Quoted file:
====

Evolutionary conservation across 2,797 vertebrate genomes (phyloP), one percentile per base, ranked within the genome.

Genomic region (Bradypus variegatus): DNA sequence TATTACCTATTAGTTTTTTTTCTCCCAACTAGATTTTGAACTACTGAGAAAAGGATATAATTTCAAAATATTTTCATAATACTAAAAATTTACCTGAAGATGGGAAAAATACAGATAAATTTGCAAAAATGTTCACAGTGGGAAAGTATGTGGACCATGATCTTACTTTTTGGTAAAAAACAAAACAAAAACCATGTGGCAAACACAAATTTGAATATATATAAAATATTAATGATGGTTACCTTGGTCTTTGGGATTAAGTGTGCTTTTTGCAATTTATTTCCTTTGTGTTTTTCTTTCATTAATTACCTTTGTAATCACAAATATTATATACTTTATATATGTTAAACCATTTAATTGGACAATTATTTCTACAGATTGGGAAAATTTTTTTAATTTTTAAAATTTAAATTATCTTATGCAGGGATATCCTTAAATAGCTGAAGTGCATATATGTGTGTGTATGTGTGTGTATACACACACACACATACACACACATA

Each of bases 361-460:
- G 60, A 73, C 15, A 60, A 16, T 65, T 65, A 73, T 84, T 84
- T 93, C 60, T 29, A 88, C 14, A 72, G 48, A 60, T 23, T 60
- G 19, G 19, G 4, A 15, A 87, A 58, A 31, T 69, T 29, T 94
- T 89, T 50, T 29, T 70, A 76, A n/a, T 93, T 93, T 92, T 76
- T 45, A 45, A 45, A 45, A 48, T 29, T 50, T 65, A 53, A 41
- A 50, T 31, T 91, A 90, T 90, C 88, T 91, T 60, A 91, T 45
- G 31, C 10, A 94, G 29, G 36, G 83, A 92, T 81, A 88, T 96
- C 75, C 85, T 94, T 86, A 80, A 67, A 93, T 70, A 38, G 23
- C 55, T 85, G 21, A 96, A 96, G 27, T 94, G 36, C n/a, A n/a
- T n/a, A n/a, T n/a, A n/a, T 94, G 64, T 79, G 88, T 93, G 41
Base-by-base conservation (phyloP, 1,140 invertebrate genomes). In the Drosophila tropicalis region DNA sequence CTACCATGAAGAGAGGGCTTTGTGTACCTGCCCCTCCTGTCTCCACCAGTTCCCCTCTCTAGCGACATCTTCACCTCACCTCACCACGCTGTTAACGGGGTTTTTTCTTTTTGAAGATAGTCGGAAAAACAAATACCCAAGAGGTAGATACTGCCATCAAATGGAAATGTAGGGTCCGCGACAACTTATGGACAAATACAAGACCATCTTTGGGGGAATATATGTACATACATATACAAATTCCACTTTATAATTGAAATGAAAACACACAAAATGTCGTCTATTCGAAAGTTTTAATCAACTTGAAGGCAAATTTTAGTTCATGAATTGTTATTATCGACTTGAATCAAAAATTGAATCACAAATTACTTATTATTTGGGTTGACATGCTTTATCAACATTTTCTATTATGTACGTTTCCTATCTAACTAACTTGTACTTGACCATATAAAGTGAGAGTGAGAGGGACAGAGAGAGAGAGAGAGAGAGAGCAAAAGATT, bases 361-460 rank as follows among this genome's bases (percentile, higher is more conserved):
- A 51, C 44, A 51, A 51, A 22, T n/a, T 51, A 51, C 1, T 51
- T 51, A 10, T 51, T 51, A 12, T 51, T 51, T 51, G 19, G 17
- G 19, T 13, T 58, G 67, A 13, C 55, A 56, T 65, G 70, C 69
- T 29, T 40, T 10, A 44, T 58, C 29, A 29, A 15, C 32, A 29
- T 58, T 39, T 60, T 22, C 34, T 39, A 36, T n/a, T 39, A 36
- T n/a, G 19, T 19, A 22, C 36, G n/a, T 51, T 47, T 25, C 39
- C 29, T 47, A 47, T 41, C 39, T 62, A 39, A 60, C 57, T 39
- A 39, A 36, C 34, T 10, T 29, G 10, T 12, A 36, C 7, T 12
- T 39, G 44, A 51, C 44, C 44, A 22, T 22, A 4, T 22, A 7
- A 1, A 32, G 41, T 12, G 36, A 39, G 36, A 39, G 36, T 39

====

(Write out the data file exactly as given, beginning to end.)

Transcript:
Evolutionary conservation across 2,797 vertebrate genomes (phyloP), one percentile per base, ranked within the genome.

Genomic region (Bradypus variegatus): DNA sequence TATTACCTATTAGTTTTTTTTCTCCCAACTAGATTTTGAACTACTGAGAAAAGGATATAATTTCAAAATATTTTCATAATACTAAAAATTTACCTGAAGATGGGAAAAATACAGATAAATTTGCAAAAATGTTCACAGTGGGAAAGTATGTGGACCATGATCTTACTTTTTGGTAAAAAACAAAACAAAAACCATGTGGCAAACACAAATTTGAATATATATAAAATATTAATGATGGTTACCTTGGTCTTTGGGATTAAGTGTGCTTTTTGCAATTTATTTCCTTTGTGTTTTTCTTTCATTAATTACCTTTGTAATCACAAATATTATATACTTTATATATGTTAAACCATTTAATTGGACAATTATTTCTACAGATTGGGAAAATTTTTTTAATTTTTAAAATTTAAATTATCTTATGCAGGGATATCCTTAAATAGCTGAAGTGCATATATGTGTGTGTATGTGTGTGTATACACACACACACATACACACACATA

Each of bases 361-460:
- G 60, A 73, C 15, A 60, A 16, T 65, T 65, A 73, T 84, T 84
- T 93, C 60, T 29, A 88, C 14, A 72, G 48, A 60, T 23, T 60
- G 19, G 19, G 4, A 15, A 87, A 58, A 31, T 69, T 29, T 94
- T 89, T 50, T 29, T 70, A 76, A n/a, T 93, T 93, T 92, T 76
- T 45, A 45, A 45, A 45, A 48, T 29, T 50, T 65, A 53, A 41
- A 50, T 31, T 91, A 90, T 90, C 88, T 91, T 60, A 91, T 45
- G 31, C 10, A 94, G 29, G 36, G 83, A 92, T 81, A 88, T 96
- C 75, C 85, T 94, T 86, A 80, A 67, A 93, T 70, A 38, G 23
- C 55, T 85, G 21, A 96, A 96, G 27, T 94, G 36, C n/a, A n/a
- T n/a, A n/a, T n/a, A n/a, T 94, G 64, T 79, G 88, T 93, G 41
Base-by-base conservation (phyloP, 1,140 invertebrate genomes). In the Drosophila tropicalis region DNA sequence CTACCATGAAGAGAGGGCTTTGTGTACCTGCCCCTCCTGTCTCCACCAGTTCCCCTCTCTAGCGACATCTTCACCTCACCTCACCACGCTGTTAACGGGGTTTTTTCTTTTTGAAGATAGTCGGAAAAACAAATACCCAAGAGGTAGATACTGCCATCAAATGGAAATGTAGGGTCCGCGACAACTTATGGACAAATACAAGACCATCTTTGGGGGAATATATGTACATACATATACAAATTCCACTTTATAATTGAAATGAAAACACACAAAATGTCGTCTATTCGAAAGTTTTAATCAACTTGAAGGCAAATTTTAGTTCATGAATTGTTATTATCGACTTGAATCAAAAATTGAATCACAAATTACTTATTATTTGGGTTGACATGCTTTATCAACATTTTCTATTATGTACGTTTCCTATCTAACTAACTTGTACTTGACCATATAAAGTGAGAGTGAGAGGGACAGAGAGAGAGAGAGAGAGAGAGCAAAAGATT, bases 361-460 rank as follows among this genome's bases (percentile, higher is more conserved):
- A 51, C 44, A 51, A 51, A 22, T n/a, T 51, A 51, C 1, T 51
- T 51, A 10, T 51, T 51, A 12, T 51, T 51, T 51, G 19, G 17
- G 19, T 13, T 58, G 67, A 13, C 55, A 56, T 65, G 70, C 69
- T 29, T 40, T 10, A 44, T 58, C 29, A 29, A 15, C 32, A 29
- T 58, T 39, T 60, T 22, C 34, T 39, A 36, T n/a, T 39, A 36
- T n/a, G 19, T 19, A 22, C 36, G n/a, T 51, T 47, T 25, C 39
- C 29, T 47, A 47, T 41, C 39, T 62, A 39, A 60, C 57, T 39
- A 39, A 36, C 34, T 10, T 29, G 10, T 12, A 36, C 7, T 12
- T 39, G 44, A 51, C 44, C 44, A 22, T 22, A 4, T 22, A 7
- A 1, A 32, G 41, T 12, G 36, A 39, G 36, A 39, G 36, T 39